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Cleveland: Lakefront Development and News

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You are talking about one of those hamster tubes?  That wouldn't be popular on here.  I also imagine it might be an engineering nightmare.  You are talking about digging under heavy rail tracks and a highway..... and through what is basically landfill

 

Actually I was thinking about something more like what is pictured below but I don't want to take the discussion away from the bridge. I am sure it is feasible but at what cost? Idk.

 

As far as the current design of the cable-stayed bridge I like it a lot. Although it is probably more form than function which I don't have a problem with. I love iconic design and it will be a great image for the city. But it will be busy during the summer and virtually empty on nights like tonight. I don't like the ODOT inspired 'off ramp' as it takes away from the overall design off the bridge. And I wish something other than the wind screen pictured can be found, as it looks too much like chain link fence. And hopefully if a transportation center ever becomes reality a connection can be made to the bridge.

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I like the green space between the GLSC and RRHOF. I think it would be a bad move to put a building on that piece of land. It will be nice to walk down the new bridge and have a clear unobstructed view of the lake. Let all the development be done north of First Energy stadium. Just my thought.

 

Greenspace is great. But the connections between the existing buildings are really dysfunctional. New infrastructure can bridge these gaps and preserve the lake views if done the right way.

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^Keep in mind that a ramped descent from the minimum height needed to clear Erieside Avenue requires a lot of length.  If that length isn't spiraled liked that, it needs to go somewhere else, and if you unspool it, you're essentially creating a long wall between Erieside and the harbor.  I don't love the spiral, but it may be the best alternative.

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^Keep in mind that a ramped descent from the minimum height needed to clear Erieside Avenue requires a lot of length.  If that length isn't spiraled liked that, it needs to go somewhere else, and if you unspool it, you're essentially creating a long wall between Erieside and the harbor.  I don't love the spiral, but it may be the best alternative.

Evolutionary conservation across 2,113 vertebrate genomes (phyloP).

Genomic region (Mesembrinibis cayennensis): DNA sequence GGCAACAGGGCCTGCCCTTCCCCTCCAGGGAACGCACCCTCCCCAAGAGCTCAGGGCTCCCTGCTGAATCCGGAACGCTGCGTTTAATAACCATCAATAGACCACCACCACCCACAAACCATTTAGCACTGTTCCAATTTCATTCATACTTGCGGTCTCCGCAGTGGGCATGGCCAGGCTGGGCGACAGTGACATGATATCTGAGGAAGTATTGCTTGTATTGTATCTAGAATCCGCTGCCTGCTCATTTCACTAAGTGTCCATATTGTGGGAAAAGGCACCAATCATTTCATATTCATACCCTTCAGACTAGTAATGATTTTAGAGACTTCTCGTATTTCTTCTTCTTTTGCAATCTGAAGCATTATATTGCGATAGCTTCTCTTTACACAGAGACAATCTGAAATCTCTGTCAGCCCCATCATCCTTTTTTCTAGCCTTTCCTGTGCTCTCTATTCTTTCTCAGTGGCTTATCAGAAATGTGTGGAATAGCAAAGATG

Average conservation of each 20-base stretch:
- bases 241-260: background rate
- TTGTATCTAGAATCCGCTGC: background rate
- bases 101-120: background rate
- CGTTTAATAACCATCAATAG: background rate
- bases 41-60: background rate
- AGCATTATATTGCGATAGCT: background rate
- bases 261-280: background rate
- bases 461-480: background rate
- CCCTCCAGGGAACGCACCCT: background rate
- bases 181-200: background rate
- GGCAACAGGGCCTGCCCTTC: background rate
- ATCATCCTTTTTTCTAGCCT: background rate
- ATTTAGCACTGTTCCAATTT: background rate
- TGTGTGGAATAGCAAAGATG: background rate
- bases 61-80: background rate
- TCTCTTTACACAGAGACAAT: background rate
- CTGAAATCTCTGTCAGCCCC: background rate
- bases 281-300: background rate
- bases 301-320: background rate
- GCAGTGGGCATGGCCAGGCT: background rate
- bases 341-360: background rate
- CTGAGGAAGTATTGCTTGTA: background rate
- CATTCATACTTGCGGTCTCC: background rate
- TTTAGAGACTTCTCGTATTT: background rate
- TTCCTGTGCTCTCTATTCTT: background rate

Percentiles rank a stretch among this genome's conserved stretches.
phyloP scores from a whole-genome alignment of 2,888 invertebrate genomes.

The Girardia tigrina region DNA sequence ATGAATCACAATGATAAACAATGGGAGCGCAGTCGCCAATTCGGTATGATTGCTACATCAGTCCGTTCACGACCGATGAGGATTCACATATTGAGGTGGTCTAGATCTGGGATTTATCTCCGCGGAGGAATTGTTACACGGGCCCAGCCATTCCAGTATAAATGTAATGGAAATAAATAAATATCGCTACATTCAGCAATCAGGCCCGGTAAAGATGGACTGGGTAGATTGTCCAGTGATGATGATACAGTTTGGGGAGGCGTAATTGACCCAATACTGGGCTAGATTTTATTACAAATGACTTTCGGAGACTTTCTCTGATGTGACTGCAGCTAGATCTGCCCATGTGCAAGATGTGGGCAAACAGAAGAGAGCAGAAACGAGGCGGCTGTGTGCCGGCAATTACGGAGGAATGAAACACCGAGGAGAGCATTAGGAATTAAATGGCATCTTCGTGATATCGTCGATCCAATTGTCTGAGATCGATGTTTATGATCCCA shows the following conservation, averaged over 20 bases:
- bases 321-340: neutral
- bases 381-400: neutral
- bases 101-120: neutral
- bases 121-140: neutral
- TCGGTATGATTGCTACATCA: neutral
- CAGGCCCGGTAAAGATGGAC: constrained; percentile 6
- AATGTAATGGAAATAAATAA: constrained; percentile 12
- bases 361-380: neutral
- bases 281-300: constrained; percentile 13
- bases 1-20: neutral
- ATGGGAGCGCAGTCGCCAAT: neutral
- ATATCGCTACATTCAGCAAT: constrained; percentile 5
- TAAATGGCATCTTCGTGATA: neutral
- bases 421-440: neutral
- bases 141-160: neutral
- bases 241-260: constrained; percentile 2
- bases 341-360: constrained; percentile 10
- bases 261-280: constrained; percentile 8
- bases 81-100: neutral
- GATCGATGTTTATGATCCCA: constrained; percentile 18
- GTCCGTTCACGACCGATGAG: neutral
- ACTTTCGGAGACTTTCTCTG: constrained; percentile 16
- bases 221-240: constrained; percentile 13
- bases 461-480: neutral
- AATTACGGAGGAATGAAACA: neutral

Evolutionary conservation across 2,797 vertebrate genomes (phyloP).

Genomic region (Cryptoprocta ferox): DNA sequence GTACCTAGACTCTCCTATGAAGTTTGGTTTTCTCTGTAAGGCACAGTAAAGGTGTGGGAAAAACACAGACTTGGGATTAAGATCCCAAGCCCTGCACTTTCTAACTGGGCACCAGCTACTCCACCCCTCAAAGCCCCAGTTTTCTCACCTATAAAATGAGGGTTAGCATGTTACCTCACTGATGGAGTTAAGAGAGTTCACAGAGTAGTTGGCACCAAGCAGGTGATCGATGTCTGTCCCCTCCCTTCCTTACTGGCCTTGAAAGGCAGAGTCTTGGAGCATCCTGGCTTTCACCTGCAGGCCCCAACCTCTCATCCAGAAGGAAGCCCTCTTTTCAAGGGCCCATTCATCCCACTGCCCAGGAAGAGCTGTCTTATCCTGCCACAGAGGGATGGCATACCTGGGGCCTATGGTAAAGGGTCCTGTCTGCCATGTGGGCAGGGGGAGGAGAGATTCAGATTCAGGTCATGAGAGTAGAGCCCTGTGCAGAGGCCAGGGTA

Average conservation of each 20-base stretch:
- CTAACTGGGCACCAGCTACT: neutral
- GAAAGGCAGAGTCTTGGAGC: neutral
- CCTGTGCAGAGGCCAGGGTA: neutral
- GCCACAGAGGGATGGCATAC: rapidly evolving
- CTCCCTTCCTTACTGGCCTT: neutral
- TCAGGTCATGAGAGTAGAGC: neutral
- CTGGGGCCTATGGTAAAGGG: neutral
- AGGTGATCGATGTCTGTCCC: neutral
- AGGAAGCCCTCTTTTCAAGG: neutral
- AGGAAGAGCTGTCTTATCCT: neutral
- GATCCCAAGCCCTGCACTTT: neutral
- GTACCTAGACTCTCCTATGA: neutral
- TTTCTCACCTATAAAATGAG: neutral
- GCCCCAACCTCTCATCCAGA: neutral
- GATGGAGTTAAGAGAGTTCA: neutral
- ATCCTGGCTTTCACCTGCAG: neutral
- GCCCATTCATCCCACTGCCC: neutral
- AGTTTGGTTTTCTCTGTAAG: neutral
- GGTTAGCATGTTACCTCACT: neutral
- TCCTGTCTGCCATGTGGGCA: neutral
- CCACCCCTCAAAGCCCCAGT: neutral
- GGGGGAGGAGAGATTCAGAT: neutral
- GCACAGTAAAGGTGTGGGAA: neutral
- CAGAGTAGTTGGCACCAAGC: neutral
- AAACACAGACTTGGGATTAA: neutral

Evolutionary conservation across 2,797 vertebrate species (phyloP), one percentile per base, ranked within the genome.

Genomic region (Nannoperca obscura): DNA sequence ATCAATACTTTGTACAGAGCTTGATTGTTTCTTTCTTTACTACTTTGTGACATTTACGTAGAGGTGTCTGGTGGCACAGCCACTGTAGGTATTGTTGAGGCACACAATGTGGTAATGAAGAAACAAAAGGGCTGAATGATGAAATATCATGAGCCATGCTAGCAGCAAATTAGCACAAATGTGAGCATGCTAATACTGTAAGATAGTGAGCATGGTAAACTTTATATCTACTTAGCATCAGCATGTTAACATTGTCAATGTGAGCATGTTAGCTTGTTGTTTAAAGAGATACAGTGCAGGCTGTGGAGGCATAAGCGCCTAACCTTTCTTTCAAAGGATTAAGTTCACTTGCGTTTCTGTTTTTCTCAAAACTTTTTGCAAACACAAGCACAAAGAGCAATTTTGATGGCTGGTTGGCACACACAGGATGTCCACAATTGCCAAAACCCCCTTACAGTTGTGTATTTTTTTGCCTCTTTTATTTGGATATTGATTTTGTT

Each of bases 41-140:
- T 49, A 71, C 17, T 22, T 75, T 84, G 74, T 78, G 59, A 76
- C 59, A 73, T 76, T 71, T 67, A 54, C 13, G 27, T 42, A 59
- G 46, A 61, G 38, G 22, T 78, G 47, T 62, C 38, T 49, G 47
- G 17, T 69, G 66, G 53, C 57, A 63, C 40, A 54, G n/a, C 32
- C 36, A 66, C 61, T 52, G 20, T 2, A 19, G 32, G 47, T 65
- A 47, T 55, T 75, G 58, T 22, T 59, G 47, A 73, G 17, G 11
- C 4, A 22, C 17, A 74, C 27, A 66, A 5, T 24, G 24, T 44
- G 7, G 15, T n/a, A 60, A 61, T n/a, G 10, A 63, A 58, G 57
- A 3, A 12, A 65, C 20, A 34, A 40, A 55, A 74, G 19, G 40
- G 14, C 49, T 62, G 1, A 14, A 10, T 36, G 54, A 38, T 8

And it's relatively low maintenance. It will require less servicing than an elevator to be ADA compliant -- even though I don't think it has to be since no federal funds were involved.


"Life is 10% what happens to you and 90% how you respond." -- Coach Lou Holtz

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^Keep in mind that a ramped descent from the minimum height needed to clear Erieside Avenue requires a lot of length.  If that length isn't spiraled liked that, it needs to go somewhere else, and if you unspool it, you're essentially creating a long wall between Erieside and the harbor.  I don't love the spiral, but it may be the best alternative.

 

And it's relatively low maintenance. It will require less servicing than an elevator to be ADA compliant -- even though I don't think it has to be since no federal funds were involved.

 

I think the ADA somehow applies to state and local governments even if no federal money is involved. I am just thinking of a few examples, ie, ramps on sidewalks down to the curb, that aren't typically funded with federal money. Also, the feds don't give any money for school construction, but new schools are still ADA compliant. I have no actual experience with this, that's just anecdotal.

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I think the ADA somehow applies to state and local governments even if no federal money is involved. I am just thinking of a few examples, ie, ramps on sidewalks down to the curb, that aren't typically funded with federal money. Also, the feds don't give any money for school construction, but new schools are still ADA compliant. I have no actual experience with this, that's just anecdotal.

 

You're right. I remember the lawsuit that was filed against Ohio cities regarding the curb cuts/sidewalk ramps at crosswalks. It was done under the federal civil rights provisions that any public facility accessible to an able-bodied person has to be equally accessible to a disabled person.


"Life is 10% what happens to you and 90% how you respond." -- Coach Lou Holtz

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^Keep in mind that a ramped descent from the minimum height needed to clear Erieside Avenue requires a lot of length.  If that length isn't spiraled liked that, it needs to go somewhere else, and if you unspool it, you're essentially creating a long wall between Erieside and the harbor.  I don't love the spiral, but it may be the best alternative.

 

And it's relatively low maintenance. It will require less servicing than an elevator to be ADA compliant -- even though I don't think it has to be since no federal funds were involved.